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Our Services

Urgent Care

Urgent Care in Gunnison and Crested Butte

If you have a minor injury or illness and need care right away, Gunnison Valley Health’s Urgent Care is here for you. As a walk-in clinic, our urgent care in Gunnison is open seven days a week, every day of the year. Our Urgent Care located at Mt. Crested Butte is open during the Summer and Winter seasons. Click here for more details about the Mountain Clinic.

Gunnison Valley Health Urgent Care and Mountain Clinic are connected to our award-winning healthcare system.

COVID-19 Vaccine Info

Urgent Care in Gunnison:

  • Location: right next to the hospital in the Family Medicine Clinic building at 707 North Iowa Street Gunnison, Colorado.
  • Hours of operation in Gunnison:
    • Monday to Friday: 10am - 8pm
    • Saturday and Sunday: 12pm - 8pm
  • Holiday Hours
    • December 24: 12pm - 5pm
    • December 25: 12pm - 5pm
  • Phone: 970-648-7105

Urgent Care at the Mountain Clinic in Mt. Crested Butte (seasonal):

The Mountain Clinic is open all summer, seven days a week, 9 a.m. to 5 p.m. For non-emergency patients, walk-in hours end at 4:30 p.m.

  • Location: 12 Snowmass Road, Mt. Crested Butte (in the Axtel building), just below the base of the Silver Queen lift.
  • Hours of operation: Monday to Sunday: 9am - 5pm
  • ‚ÄčCall: 970-349-0321

Is it urgent care or an emergency?

Urgent care: Minor injuries and illnesses that can’t wait for a doctor’s appointment

These are examples of diagnoses that are typically considered urgent. This list is not comprehensive or considered a replacement for a clinical examination, and may vary based on your specific symptoms and condition.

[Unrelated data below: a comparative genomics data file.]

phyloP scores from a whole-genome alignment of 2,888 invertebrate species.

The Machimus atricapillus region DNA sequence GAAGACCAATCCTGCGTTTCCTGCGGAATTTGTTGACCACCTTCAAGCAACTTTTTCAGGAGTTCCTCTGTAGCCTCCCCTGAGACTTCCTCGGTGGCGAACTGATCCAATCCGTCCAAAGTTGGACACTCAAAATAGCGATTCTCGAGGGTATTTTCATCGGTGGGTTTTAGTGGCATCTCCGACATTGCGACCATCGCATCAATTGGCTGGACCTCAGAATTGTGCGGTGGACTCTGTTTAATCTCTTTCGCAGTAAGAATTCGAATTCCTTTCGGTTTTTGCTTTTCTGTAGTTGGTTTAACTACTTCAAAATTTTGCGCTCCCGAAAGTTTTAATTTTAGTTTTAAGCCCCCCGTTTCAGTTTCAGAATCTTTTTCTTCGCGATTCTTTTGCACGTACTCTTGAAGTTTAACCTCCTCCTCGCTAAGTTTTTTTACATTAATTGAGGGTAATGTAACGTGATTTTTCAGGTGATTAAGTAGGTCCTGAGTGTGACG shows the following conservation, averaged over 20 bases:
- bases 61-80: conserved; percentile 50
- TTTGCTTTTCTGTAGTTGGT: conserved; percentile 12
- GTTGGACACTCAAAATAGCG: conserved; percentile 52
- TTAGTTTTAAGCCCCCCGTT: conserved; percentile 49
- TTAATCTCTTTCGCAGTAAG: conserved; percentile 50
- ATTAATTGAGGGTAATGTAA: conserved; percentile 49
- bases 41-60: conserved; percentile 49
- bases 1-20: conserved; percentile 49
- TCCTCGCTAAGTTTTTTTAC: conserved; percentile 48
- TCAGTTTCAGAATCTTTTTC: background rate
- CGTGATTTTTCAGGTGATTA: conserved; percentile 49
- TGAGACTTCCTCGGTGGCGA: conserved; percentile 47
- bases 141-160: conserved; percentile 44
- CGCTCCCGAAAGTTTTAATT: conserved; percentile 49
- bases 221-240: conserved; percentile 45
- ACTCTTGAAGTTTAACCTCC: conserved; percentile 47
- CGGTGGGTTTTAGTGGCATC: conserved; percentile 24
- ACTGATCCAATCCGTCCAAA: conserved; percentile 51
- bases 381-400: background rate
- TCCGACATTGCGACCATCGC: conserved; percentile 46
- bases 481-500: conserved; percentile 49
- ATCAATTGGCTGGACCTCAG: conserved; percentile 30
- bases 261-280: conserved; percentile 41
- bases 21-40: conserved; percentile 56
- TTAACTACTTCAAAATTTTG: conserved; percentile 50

• Allergies
  • Bladder or urinary tract infections
  • Cold
  • Cough
  • Earache
  • Flu/Influenza
  • Insect bites and stings
  • Minor asthma
  • Minor injury
  • Pink eye
  • Poison Ivy
  • Rash
  • Simple abscess (no packing needed)
  • Simple burn
  • Simple cuts, bruises or abrasions
  • Simple nose bleed (no packing needed)
  • Sinusitis
  • Sunburn
  • Sore throat
  • Strains or sprains

Emergency care examples: Severe injuries and illnesses.

These are examples of diagnoses that are typically considered emergent. This list is not comprehensive or considered a replacement for a clinical examination, and may vary based on your specific symptoms and condition.

  • Abdominal pain
  • Baby less than 2 years old with a fever
  • Blood clots and DVTs
  • Broken or dislocated bones
  • Chest pain or chest pressure
  • Coughing up or vomiting blood
  • Difficulty breathing or shortness of breath
  • Dizziness or loss of consciousness
  • Eye injuries
  • Foreign body removal
  • Head injury
  • Heart palpitations/racing heart rate
  • High blood pressure crisis (severe headache, severe anxiety, shortness of breath, nosebleed)
  • High fever or fever with rash
  • Kidney stones
  • Major burns
  • Major wounds or bleeding that won’t stop
  • Pregnancy complications
  • Poisoning
  • Seizure
  • Severe allergies
  • Severe back pain
  • Severe flu or pneumonia
  • Severe headache
  • Stroke symptoms (including sudden onset of slurred speech, impaired vision, numbness, confusion, dizziness)
  • Sudden change in vision
  • Sudden or severe pain
  • Sudden testicular pain or swelling
  • Suicidal or homicidal thoughts or hallucinations
  • Vomiting or dehydration

Call 911 immediately if someone is unconscious, having trouble breathing, has suffered a serious injury or may be having a heart attack or stroke.